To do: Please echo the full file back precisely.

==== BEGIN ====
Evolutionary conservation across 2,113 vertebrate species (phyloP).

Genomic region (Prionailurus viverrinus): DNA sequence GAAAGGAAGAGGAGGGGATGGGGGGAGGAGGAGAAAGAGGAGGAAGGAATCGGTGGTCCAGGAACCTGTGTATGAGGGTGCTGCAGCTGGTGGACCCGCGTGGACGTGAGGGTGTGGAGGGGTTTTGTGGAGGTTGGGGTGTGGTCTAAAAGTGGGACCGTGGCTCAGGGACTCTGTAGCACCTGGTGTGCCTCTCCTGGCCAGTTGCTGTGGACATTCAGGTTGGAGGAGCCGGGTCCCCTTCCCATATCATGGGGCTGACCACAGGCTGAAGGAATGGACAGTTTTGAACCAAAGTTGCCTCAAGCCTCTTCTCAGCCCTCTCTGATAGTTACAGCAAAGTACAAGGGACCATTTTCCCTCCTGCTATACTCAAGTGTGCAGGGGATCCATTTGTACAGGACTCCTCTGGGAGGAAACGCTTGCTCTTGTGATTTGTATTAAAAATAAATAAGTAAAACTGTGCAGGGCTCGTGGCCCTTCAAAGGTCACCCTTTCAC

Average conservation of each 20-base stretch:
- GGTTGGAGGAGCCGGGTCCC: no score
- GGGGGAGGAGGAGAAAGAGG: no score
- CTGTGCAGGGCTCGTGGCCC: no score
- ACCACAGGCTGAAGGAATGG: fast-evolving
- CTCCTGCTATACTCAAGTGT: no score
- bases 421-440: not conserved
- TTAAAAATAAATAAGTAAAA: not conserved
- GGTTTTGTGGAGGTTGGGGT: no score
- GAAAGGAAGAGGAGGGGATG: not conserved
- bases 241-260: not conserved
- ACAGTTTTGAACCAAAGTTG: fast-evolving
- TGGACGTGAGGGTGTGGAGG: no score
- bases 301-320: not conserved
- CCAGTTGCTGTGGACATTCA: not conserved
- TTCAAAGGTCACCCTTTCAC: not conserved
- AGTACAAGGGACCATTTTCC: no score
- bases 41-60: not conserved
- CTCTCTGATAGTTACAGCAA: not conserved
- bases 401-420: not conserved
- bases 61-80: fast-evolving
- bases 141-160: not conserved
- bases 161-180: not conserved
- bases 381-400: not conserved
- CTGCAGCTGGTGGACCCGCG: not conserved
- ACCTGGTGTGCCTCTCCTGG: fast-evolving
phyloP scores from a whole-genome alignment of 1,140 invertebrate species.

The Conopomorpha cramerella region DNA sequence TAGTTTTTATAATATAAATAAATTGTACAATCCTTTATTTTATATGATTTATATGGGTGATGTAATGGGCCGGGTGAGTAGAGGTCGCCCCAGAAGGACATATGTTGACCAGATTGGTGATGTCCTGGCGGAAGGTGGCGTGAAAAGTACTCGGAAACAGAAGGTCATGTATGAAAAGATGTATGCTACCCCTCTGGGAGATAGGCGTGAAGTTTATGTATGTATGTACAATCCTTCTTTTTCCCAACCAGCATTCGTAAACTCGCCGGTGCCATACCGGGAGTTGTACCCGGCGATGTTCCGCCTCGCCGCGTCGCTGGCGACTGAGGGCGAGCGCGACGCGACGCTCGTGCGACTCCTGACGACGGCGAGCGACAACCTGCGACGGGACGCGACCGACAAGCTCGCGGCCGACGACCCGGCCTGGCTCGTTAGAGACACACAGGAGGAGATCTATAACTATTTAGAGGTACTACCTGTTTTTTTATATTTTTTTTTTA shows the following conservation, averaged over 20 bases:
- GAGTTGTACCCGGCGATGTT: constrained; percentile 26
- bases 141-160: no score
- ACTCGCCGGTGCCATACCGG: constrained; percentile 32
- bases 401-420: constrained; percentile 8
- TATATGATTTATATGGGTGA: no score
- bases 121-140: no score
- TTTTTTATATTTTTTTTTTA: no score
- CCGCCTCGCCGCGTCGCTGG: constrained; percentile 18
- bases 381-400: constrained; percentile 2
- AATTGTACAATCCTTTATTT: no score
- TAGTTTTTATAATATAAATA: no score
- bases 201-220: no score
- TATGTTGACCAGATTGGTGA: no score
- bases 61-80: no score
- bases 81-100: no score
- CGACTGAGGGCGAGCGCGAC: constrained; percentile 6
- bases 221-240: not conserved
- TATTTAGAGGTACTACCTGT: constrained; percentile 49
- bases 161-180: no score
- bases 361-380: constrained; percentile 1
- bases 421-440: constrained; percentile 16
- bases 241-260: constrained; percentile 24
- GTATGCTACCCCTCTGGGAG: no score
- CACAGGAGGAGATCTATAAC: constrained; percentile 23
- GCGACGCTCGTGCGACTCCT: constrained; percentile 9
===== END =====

Evolutionary conservation across 2,113 vertebrate species (phyloP).

Genomic region (Prionailurus viverrinus): DNA sequence GAAAGGAAGAGGAGGGGATGGGGGGAGGAGGAGAAAGAGGAGGAAGGAATCGGTGGTCCAGGAACCTGTGTATGAGGGTGCTGCAGCTGGTGGACCCGCGTGGACGTGAGGGTGTGGAGGGGTTTTGTGGAGGTTGGGGTGTGGTCTAAAAGTGGGACCGTGGCTCAGGGACTCTGTAGCACCTGGTGTGCCTCTCCTGGCCAGTTGCTGTGGACATTCAGGTTGGAGGAGCCGGGTCCCCTTCCCATATCATGGGGCTGACCACAGGCTGAAGGAATGGACAGTTTTGAACCAAAGTTGCCTCAAGCCTCTTCTCAGCCCTCTCTGATAGTTACAGCAAAGTACAAGGGACCATTTTCCCTCCTGCTATACTCAAGTGTGCAGGGGATCCATTTGTACAGGACTCCTCTGGGAGGAAACGCTTGCTCTTGTGATTTGTATTAAAAATAAATAAGTAAAACTGTGCAGGGCTCGTGGCCCTTCAAAGGTCACCCTTTCAC

Average conservation of each 20-base stretch:
- GGTTGGAGGAGCCGGGTCCC: no score
- GGGGGAGGAGGAGAAAGAGG: no score
- CTGTGCAGGGCTCGTGGCCC: no score
- ACCACAGGCTGAAGGAATGG: fast-evolving
- CTCCTGCTATACTCAAGTGT: no score
- bases 421-440: not conserved
- TTAAAAATAAATAAGTAAAA: not conserved
- GGTTTTGTGGAGGTTGGGGT: no score
- GAAAGGAAGAGGAGGGGATG: not conserved
- bases 241-260: not conserved
- ACAGTTTTGAACCAAAGTTG: fast-evolving
- TGGACGTGAGGGTGTGGAGG: no score
- bases 301-320: not conserved
- CCAGTTGCTGTGGACATTCA: not conserved
- TTCAAAGGTCACCCTTTCAC: not conserved
- AGTACAAGGGACCATTTTCC: no score
- bases 41-60: not conserved
- CTCTCTGATAGTTACAGCAA: not conserved
- bases 401-420: not conserved
- bases 61-80: fast-evolving
- bases 141-160: not conserved
- bases 161-180: not conserved
- bases 381-400: not conserved
- CTGCAGCTGGTGGACCCGCG: not conserved
- ACCTGGTGTGCCTCTCCTGG: fast-evolving
phyloP scores from a whole-genome alignment of 1,140 invertebrate species.

The Conopomorpha cramerella region DNA sequence TAGTTTTTATAATATAAATAAATTGTACAATCCTTTATTTTATATGATTTATATGGGTGATGTAATGGGCCGGGTGAGTAGAGGTCGCCCCAGAAGGACATATGTTGACCAGATTGGTGATGTCCTGGCGGAAGGTGGCGTGAAAAGTACTCGGAAACAGAAGGTCATGTATGAAAAGATGTATGCTACCCCTCTGGGAGATAGGCGTGAAGTTTATGTATGTATGTACAATCCTTCTTTTTCCCAACCAGCATTCGTAAACTCGCCGGTGCCATACCGGGAGTTGTACCCGGCGATGTTCCGCCTCGCCGCGTCGCTGGCGACTGAGGGCGAGCGCGACGCGACGCTCGTGCGACTCCTGACGACGGCGAGCGACAACCTGCGACGGGACGCGACCGACAAGCTCGCGGCCGACGACCCGGCCTGGCTCGTTAGAGACACACAGGAGGAGATCTATAACTATTTAGAGGTACTACCTGTTTTTTTATATTTTTTTTTTA shows the following conservation, averaged over 20 bases:
- GAGTTGTACCCGGCGATGTT: constrained; percentile 26
- bases 141-160: no score
- ACTCGCCGGTGCCATACCGG: constrained; percentile 32
- bases 401-420: constrained; percentile 8
- TATATGATTTATATGGGTGA: no score
- bases 121-140: no score
- TTTTTTATATTTTTTTTTTA: no score
- CCGCCTCGCCGCGTCGCTGG: constrained; percentile 18
- bases 381-400: constrained; percentile 2
- AATTGTACAATCCTTTATTT: no score
- TAGTTTTTATAATATAAATA: no score
- bases 201-220: no score
- TATGTTGACCAGATTGGTGA: no score
- bases 61-80: no score
- bases 81-100: no score
- CGACTGAGGGCGAGCGCGAC: constrained; percentile 6
- bases 221-240: not conserved
- TATTTAGAGGTACTACCTGT: constrained; percentile 49
- bases 161-180: no score
- bases 361-380: constrained; percentile 1
- bases 421-440: constrained; percentile 16
- bases 241-260: constrained; percentile 24
- GTATGCTACCCCTCTGGGAG: no score
- CACAGGAGGAGATCTATAAC: constrained; percentile 23
- GCGACGCTCGTGCGACTCCT: constrained; percentile 9